While researching another subject, I ran across this wonderful little article I had not seen previously.
I discussed this topic with fellow Russian information warfare experts just this week, so this is timely. The issue is how do the Russians control their vast propaganda machine? What we see here is a highly centralized form of tasking and guidance and a vastly distributed execution network.
A temnik is formulated in a centralized Russian information warfare center, then distributed to a trusted few individuals, those in charge of various information warfare organizations and activities, including Russian media. These temnik, in turn, are verbally shared or a summation is distributed within their programs. They are closely guarded.
Please note the lapse in coverage cited in the article is palpable during a crisis or a developing situation which reflects unfavorably on Russia. Russian media and parts of the information warfare network often wait for guidance from the head office before releasing comprehensive coverage. ‘How should we spin this’?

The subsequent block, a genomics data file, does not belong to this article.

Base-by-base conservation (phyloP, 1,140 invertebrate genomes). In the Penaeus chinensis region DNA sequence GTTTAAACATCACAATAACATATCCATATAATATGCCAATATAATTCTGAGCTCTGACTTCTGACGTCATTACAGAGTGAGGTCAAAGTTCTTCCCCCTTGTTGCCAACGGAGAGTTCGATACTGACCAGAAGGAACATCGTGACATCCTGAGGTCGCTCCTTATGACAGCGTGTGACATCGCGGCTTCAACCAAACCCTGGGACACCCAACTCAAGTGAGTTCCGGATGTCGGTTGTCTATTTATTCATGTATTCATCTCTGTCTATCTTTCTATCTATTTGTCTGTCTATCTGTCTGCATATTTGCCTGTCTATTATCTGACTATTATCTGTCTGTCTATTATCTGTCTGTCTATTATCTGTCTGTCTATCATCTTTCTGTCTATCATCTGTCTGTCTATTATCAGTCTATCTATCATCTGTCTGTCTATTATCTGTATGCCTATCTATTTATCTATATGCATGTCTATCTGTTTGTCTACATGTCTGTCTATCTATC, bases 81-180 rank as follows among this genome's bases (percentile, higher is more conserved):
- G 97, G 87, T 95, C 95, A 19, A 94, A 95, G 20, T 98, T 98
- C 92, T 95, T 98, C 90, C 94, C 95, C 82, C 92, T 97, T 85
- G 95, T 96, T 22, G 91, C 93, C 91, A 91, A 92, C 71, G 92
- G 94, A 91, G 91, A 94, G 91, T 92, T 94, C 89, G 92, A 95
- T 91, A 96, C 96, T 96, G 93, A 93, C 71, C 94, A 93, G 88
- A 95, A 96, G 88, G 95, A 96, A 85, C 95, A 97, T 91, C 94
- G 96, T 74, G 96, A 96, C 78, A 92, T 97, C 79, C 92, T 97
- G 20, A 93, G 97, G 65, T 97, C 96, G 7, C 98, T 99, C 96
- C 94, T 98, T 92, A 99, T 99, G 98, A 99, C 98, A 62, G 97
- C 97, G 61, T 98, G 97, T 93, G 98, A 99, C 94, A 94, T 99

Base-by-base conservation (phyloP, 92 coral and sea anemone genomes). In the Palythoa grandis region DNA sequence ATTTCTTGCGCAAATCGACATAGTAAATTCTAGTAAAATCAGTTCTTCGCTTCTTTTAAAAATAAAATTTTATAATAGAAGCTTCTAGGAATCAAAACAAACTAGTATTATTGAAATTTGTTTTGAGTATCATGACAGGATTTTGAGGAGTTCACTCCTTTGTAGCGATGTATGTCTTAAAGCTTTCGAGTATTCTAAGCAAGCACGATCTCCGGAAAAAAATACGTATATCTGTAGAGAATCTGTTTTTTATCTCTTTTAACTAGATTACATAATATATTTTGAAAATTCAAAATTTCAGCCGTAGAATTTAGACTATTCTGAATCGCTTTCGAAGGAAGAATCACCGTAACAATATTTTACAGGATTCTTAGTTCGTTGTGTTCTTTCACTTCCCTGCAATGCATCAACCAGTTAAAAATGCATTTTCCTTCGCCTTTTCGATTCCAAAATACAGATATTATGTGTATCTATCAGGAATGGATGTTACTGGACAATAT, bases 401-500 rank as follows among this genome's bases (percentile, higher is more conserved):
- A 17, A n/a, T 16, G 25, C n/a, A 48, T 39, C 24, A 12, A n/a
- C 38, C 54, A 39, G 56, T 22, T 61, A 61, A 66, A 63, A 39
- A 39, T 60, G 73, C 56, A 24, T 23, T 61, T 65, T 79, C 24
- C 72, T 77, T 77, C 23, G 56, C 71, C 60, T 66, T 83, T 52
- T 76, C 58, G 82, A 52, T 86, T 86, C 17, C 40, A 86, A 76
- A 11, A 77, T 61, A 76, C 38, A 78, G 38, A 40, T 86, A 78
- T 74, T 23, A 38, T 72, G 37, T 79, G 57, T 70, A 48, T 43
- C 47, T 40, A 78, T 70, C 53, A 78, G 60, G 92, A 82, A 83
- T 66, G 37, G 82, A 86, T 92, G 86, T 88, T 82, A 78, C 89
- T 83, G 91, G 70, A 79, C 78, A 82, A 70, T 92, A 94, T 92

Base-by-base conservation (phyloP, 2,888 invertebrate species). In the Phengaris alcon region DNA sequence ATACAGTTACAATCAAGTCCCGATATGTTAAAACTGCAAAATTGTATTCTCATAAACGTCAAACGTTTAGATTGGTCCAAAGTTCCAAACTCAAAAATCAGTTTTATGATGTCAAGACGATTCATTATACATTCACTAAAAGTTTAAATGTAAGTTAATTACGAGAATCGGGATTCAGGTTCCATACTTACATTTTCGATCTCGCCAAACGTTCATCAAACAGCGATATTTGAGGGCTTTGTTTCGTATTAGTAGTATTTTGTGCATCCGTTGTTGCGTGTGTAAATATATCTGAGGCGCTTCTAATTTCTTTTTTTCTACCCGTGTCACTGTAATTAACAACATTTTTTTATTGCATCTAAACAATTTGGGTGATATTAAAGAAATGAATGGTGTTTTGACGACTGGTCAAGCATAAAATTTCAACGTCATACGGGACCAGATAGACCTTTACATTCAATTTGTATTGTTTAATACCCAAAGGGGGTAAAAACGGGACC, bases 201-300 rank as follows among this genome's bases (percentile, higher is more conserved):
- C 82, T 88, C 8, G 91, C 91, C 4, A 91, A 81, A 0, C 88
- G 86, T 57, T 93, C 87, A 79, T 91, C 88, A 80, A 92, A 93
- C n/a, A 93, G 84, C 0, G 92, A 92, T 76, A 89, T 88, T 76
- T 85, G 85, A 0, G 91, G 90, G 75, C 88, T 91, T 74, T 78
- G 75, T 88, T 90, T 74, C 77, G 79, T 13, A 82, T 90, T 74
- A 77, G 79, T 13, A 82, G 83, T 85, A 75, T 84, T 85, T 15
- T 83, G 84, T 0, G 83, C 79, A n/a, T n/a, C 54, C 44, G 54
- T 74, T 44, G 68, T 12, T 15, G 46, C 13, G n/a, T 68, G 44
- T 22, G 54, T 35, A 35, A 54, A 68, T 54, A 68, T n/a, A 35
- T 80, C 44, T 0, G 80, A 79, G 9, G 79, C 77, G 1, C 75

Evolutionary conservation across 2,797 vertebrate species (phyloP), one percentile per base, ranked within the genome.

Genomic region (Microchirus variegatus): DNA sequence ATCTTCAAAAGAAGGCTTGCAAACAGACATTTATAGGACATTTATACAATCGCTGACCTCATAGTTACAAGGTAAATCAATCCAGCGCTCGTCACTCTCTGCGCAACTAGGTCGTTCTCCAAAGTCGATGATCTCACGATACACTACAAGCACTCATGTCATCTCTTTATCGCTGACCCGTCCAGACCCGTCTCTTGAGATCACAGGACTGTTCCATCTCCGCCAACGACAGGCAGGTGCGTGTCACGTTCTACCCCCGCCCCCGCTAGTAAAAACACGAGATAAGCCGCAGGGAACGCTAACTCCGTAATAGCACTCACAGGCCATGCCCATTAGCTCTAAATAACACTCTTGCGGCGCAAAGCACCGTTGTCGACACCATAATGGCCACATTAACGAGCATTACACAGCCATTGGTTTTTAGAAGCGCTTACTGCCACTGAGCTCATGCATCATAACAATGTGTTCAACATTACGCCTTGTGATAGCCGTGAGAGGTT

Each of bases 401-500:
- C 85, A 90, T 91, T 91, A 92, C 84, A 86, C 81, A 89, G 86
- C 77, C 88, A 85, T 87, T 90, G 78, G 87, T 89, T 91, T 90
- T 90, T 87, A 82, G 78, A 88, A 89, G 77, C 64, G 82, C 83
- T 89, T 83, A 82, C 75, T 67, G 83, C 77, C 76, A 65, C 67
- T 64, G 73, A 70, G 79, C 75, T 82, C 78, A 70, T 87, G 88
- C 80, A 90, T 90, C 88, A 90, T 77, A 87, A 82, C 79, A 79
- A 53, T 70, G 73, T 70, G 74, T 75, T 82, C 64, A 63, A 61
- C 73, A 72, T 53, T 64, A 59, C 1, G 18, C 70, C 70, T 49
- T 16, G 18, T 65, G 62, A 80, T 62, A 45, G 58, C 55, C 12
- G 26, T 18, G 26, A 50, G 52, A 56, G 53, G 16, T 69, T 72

Temnik – the Kremlin’s route to media control
Many Russians will know what a temnik is. But only a few can claim to have seen one. In journalistic jargon, the temnik – a word derived from the word “theme” – means an instruction from the authorities, which is disseminated among the media. A temnik tells which themes to cover, who is to be treated positively, who should have negative coverage and who should be altogether ignored. The temnik system has replaced the old style reactive approach of censorship with a proactive approach of guidelines. A Russian editor will know from the temnik where the no-go zones are, i.e. how to avoid getting into trouble with the Russian authorities (see our timeline of government crackdowns on Russian media that have overstepped the Kremlin’s red lines).